2. A backseat-driver view about marriage in which the husband is responsible for the family (driving the vehicle), but she’s ultimately in charge (giving directions from the backseat). If something goes wrong, however, he’s to blame.
    3. No matter how loving, affection, and kind her husband might be, he could suddenly and without warning transform into a male misogynistic pig who will abuse her – unless of course she keeps his balls in her purse.
    4.”Respect” is code for “I want my wife barefoot and pregnant in the kitchen.” Any husband who says he wants respect is secretly plotting to take away her independence, so respect must be withheld from him at all costs.

    What makes all of this so dangerous is that she won’t ever specifically or explicitly declare these opinions. They are expressed indirectly and subtly in other ways.

    The good thing is they are easy to find out by doing two simple things:

    – Quote Bible verses from the NT on the roles of husbands and wives, then ask her what she thinks of them.
    – Tell her how you think no-fault divorce (or just divorce itself) is evil.

    If her response is either to dismiss the verses as outdated and anachronistic, and/or rationalize no-fault divorce in any way, you will know whether the above applies to her.

    Unfortunately, too many young men would prefer to ignore these warning signs because it’s not “romantic.” What they don’t understand is that if they marry the wrong woman, she will be all romantic before the wedding, but once marriage arrives and finally divorce comes, it will be all business, and he will find himself shell-shocked beyond belief that someone who once professed to love him forever could be so cold and indifferent.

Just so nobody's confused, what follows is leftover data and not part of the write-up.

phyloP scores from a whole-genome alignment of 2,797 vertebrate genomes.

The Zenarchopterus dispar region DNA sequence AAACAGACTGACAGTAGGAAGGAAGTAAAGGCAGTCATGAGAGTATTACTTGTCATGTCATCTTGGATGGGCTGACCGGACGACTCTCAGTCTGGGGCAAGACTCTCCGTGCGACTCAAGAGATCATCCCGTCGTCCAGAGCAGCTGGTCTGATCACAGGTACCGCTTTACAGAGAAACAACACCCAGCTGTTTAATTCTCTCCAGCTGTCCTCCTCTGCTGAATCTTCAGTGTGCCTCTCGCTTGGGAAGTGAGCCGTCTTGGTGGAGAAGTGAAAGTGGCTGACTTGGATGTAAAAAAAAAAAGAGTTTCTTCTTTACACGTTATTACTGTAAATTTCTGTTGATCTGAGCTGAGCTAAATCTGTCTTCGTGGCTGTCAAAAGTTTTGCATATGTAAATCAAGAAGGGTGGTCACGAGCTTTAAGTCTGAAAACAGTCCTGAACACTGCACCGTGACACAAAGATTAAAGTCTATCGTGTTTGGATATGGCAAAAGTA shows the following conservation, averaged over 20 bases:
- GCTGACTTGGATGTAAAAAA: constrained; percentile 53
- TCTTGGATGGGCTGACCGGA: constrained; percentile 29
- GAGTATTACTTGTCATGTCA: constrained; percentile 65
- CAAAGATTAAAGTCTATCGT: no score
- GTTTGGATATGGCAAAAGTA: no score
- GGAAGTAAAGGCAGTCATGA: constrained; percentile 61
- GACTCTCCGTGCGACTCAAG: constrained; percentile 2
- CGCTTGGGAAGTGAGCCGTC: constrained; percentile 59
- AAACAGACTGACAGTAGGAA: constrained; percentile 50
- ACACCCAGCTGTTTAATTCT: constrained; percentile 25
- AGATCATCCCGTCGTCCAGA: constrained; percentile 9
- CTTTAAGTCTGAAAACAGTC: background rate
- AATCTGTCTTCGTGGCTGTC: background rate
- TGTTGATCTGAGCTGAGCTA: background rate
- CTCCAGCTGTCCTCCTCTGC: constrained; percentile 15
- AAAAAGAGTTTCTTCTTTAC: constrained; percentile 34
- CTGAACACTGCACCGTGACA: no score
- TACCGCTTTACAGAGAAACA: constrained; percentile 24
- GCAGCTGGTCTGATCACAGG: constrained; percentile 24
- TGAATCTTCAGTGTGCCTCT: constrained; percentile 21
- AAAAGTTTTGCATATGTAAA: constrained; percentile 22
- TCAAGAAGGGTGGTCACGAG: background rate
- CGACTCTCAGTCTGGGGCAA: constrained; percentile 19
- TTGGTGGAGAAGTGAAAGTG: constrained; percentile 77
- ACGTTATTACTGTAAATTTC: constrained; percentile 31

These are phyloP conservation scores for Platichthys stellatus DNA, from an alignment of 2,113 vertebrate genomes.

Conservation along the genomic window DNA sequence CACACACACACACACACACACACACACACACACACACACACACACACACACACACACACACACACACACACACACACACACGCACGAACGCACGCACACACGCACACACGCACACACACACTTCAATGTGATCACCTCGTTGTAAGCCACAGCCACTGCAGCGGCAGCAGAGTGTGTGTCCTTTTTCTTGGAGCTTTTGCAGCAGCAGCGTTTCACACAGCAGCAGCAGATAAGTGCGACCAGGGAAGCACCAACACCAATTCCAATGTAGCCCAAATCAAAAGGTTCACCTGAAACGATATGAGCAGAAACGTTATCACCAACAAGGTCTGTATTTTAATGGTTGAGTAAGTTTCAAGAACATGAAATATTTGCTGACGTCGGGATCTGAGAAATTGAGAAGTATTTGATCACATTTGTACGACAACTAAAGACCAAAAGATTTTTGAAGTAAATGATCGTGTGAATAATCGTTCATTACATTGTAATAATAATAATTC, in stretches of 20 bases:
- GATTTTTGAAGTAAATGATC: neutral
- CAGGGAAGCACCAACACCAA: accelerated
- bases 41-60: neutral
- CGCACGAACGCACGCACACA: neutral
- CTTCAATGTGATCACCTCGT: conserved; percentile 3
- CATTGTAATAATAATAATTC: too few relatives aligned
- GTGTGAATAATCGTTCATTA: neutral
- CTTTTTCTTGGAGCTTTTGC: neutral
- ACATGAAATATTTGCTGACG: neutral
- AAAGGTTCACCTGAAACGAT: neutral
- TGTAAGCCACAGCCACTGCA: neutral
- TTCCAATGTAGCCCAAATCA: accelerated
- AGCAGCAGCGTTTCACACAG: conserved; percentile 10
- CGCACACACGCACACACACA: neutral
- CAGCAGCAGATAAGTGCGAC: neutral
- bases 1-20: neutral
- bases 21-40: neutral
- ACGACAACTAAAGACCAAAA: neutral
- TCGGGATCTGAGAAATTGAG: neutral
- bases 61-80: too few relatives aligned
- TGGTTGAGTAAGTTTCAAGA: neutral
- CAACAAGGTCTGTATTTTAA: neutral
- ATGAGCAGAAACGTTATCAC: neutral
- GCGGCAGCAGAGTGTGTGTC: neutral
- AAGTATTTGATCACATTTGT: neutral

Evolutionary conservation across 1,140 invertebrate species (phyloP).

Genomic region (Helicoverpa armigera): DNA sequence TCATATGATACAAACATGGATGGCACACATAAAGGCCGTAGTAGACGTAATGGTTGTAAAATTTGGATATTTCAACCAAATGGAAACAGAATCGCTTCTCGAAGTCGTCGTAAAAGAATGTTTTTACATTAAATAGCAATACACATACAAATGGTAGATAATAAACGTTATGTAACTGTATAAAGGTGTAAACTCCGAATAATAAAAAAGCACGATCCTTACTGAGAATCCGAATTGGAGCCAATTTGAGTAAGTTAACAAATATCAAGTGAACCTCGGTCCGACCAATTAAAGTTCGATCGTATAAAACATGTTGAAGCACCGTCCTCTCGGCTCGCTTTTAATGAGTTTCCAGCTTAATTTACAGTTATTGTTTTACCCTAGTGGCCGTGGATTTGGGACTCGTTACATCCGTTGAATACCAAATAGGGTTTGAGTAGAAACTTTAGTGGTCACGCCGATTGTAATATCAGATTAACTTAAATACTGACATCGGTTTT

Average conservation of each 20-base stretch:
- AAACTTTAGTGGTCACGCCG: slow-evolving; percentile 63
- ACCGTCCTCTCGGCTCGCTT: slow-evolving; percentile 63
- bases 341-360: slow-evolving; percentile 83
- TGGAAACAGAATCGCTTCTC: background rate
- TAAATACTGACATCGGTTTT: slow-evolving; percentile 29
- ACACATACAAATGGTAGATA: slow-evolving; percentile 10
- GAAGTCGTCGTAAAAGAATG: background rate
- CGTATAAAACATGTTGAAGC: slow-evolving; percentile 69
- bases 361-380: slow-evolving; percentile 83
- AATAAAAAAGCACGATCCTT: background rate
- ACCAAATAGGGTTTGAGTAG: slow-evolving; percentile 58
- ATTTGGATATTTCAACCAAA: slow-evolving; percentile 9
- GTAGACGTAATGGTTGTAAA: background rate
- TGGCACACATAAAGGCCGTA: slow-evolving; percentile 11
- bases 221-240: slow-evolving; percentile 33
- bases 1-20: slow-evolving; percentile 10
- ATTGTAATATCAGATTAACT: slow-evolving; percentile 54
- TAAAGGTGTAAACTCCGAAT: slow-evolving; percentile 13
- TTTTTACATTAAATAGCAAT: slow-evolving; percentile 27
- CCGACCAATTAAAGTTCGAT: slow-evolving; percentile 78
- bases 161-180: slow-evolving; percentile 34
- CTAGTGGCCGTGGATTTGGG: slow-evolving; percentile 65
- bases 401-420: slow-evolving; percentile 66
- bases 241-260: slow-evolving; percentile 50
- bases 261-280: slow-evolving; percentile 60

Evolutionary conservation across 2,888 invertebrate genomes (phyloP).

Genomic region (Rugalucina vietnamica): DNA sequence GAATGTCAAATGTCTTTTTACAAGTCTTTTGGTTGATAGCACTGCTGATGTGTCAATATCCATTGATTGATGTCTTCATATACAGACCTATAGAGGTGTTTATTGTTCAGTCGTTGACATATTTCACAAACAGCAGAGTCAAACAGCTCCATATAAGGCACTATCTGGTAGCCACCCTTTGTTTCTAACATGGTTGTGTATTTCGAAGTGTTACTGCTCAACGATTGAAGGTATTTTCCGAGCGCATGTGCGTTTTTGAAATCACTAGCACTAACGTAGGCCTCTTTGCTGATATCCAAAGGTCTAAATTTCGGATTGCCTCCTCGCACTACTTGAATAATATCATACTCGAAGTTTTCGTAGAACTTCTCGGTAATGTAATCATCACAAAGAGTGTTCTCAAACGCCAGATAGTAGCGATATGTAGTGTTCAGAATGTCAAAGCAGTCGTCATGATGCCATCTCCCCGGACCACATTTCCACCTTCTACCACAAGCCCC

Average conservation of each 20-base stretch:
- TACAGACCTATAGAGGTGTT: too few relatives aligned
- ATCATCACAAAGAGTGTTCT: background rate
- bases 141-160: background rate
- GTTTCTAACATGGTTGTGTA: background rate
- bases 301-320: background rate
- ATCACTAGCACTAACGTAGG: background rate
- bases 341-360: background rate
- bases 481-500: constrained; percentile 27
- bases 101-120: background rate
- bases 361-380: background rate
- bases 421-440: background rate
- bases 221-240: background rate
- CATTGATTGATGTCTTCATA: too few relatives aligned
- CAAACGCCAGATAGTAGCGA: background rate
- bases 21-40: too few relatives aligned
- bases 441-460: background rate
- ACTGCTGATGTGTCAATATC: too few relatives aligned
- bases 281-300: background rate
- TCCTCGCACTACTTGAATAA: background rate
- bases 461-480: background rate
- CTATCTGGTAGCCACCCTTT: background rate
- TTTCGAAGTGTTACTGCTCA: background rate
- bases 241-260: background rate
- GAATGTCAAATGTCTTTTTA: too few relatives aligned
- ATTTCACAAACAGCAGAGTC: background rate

Again, I wish none of this were true, but men can’t afford to make decisions about marriage based on anything other than reality.


    1. Another VERY common view of marriage that is also prevalent in the church is this:

      – Sex must be earned by men by acting romantic, making the woman feel happy, excited or impressed, or doing household chores that would usually be a woman’s responsibility.

      It is this view that leads to premarital sex because if sex is earned by making the woman feel happy, romantic thoughts, then a mere boyfriend “deserves” sex when she’s happy and feeling in love with him. If the woman feels attracted and “in love” then sex must be okay.

      But the other side of this false idea is that a husband must earn sex with his own wife by catering to her every whim and being the source of her happiness. Since the husband has to earn sex by making his wife happy, if she isn’t happy and feeling romantic, she feels justified in denying him sex. After all, if he had done his job right, she would want to have sex, right? Thus, he failed and she doesn’t owe him sex.

      Not only does this view lead to premarital sex and withholding sex after marriage, but many women who have sex anyway or whose husbands press them for their conjugal rights feel like they are being raped or molested by a sex-crazed pig. Then they grow bitter and resentful of their own husband’s God-given desire and right to connect with them through sex. And thus they turn what should have been a beautiful act of mutual intimacy that strengthens their marriage into a one-way, grudging chore, a tool of manipulation, or a destructive source of contention, blame, and hate.

      And it all started with the erroneous notion that sex is for sale – if a woman gets enough attention and happy thoughts for it.


      1. Sex-withholding is an epidemic, and the funny thing is that it’s the women who are most used to using sex to get what they want before marriage who are the most likely to see it as something to dispense with once they are married. Because they learned that it is something recreational, not something that is done as part of the marriage covenant, regardless of feelings.